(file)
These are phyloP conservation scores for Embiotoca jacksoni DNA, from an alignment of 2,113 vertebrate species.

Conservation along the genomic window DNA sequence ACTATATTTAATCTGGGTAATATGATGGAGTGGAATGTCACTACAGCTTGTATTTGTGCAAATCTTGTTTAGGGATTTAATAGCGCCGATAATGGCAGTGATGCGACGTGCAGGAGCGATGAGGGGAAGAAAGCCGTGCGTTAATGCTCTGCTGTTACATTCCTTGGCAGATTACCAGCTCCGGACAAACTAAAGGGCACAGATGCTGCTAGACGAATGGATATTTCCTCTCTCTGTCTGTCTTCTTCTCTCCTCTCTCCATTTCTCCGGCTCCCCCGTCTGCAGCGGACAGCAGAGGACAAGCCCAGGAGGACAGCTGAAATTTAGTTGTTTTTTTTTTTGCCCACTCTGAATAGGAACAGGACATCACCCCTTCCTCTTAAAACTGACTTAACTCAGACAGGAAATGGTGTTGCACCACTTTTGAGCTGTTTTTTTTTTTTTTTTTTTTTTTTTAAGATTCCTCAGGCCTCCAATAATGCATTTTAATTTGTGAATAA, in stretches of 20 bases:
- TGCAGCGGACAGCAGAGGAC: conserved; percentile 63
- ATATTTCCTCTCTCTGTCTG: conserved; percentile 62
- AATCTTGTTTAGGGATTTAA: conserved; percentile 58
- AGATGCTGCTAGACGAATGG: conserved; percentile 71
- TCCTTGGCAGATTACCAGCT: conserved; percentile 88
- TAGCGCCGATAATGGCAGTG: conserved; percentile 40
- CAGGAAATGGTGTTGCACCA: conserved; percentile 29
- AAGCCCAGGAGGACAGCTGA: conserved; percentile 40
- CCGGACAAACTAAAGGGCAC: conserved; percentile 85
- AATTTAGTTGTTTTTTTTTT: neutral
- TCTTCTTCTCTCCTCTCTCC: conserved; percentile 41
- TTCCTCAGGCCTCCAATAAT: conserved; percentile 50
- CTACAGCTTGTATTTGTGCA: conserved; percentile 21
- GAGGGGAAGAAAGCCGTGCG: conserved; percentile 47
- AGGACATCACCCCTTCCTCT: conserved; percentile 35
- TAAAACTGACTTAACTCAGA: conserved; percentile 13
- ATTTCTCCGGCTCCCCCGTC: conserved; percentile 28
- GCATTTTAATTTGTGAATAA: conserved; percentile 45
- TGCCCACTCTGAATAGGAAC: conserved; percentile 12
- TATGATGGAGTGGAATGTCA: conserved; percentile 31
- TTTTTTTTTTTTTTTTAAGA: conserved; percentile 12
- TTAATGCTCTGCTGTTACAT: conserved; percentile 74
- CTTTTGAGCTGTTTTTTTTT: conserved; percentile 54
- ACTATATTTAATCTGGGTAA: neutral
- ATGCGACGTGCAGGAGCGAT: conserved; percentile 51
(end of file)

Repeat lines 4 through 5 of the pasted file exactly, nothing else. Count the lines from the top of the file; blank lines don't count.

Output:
- ATATTTCCTCTCTCTGTCTG: conserved; percentile 62
- AATCTTGTTTAGGGATTTAA: conserved; percentile 58